The following tree care tips require little time, minimal expense and do a great deal to maintain the health and beauty of street trees.
Water the trees
The most important factor in the survival of New York City’s street trees is water. All trees, especially newly planted trees, need 15-20 gallons of water per week in hot, dry weather. Place a hose at the base of the tree and water slowly for 15-20 minutes. Alternatively, purchase treegators and fill weekly.
Keep Tree Beds Clean
Litter is not only unsightly; it blocks the movement of oxygen and water into the soil. Keep tree beds free of debris and place garbage bags on sidewalks, not in the tree beds.
Bleach and cleaning agents seriously harm trees. Only wash sidewalks with water. If toxins inadvertently seep into tree beds, remove and dispose of the top ½ inch layer of soil and then flush the pit by watering slowly and deeply for 15-20 minutes.
De-ice Sidewalks Without Salt
Rock salt (sodium chloride) reduces the ability of a tree’s fine roots to absorb water, nutrients and oxygen - all necessary for healthy growth. As an alternative, use calcium, potassium or magnesium chloride to de-ice sidewalks. In the spring, flush tree beds with water to help remove salt residue from the soil.
Avoid Soil Compaction
Do not step on the soil in tree beds. Compacted soil prevents water and oxygen from reaching tree roots. Without oxygen the roots will die, eventually resulting in the death of the entire tree.
Cultivate the Soil
Break up soil in tree beds to help water and oxygen freely drain down to tree roots. Loosen the soil gently with a hand cultivator. Properly cultivated soil allows trees to act as green infrastructure and do double duty improving the quality of our air and the quality of our waterways! Find out how!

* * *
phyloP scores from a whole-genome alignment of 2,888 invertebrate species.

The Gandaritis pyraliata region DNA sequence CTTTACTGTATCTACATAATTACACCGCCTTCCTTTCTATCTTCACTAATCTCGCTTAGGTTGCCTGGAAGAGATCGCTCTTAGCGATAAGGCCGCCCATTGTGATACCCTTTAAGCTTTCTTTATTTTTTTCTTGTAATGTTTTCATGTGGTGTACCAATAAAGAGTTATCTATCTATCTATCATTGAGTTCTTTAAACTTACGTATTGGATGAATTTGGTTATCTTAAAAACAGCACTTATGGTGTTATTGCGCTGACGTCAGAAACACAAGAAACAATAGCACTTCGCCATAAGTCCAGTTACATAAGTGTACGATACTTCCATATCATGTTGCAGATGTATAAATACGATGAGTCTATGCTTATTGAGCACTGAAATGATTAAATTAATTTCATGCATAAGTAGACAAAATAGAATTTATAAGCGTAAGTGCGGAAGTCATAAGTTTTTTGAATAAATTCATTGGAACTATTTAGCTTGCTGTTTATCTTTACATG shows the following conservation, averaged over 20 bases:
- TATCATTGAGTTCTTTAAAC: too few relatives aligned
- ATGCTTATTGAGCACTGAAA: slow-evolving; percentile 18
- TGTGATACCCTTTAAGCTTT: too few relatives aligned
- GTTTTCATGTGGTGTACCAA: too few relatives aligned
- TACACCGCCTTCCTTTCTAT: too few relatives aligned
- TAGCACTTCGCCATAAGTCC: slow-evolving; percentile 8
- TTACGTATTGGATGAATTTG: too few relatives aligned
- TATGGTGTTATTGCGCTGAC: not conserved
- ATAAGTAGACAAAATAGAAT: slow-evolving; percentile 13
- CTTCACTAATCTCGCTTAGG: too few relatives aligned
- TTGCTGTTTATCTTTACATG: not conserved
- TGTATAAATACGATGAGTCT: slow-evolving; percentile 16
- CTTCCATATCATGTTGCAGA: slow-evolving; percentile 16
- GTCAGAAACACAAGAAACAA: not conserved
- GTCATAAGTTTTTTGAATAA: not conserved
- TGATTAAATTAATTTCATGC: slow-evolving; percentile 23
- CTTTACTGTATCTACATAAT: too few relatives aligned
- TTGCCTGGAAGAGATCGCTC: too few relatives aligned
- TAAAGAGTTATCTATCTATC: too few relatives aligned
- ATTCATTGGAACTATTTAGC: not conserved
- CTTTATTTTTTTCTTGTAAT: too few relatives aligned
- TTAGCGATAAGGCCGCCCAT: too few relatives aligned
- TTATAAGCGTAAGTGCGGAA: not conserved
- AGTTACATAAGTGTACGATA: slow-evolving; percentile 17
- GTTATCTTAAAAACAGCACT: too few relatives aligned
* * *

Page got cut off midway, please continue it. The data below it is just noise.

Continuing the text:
Install Tree Bed Guards
Automobiles, chemicals, dogs, bikes and pedestrians threaten the health of our city's trees. Installing tree bed guards (also commonly referred to as simply "tree guards") around street trees is an effective way to protect the health of city trees. For tree guard guidelines, click here.
Mulch the soil
Mulch conserves water, moderates soil temperature and mitigates damage from dogs, people and snow laden with de-icing salts and cleaning agents. Apply a 2-3 inch layer of mulch in the late fall and remove before the March growing season. Organic mulch, such as wood chips and bark mulch, decompose and improve the soil structure. Do not let mulch touch the tree trunk.
Flowers enhance your storefront and discourage people from walking on tree beds. Plant annual flowers such as impatiens, coleus, begonias or geraniums. Plant spring bulbs such as Muscari and Crocus before the first frost (mid/late November).
Do Not Raise Soil Levels
Do not add more than ½” of soil to tree beds. When soil or mulch mounds against the base of a tree, it can cause the bark to rot and provide an entry for pests and diseases. The extra weight can also cause compaction.
Keep Dogs Away from Trees
Many dog owners and walkers are unaware of the harmful impact that dog waste has on street trees. Help remind your neighbors to keep dogs from "visiting" tree pits with TreesNY’s attractive, rust-resistant Curb Your Dog signs.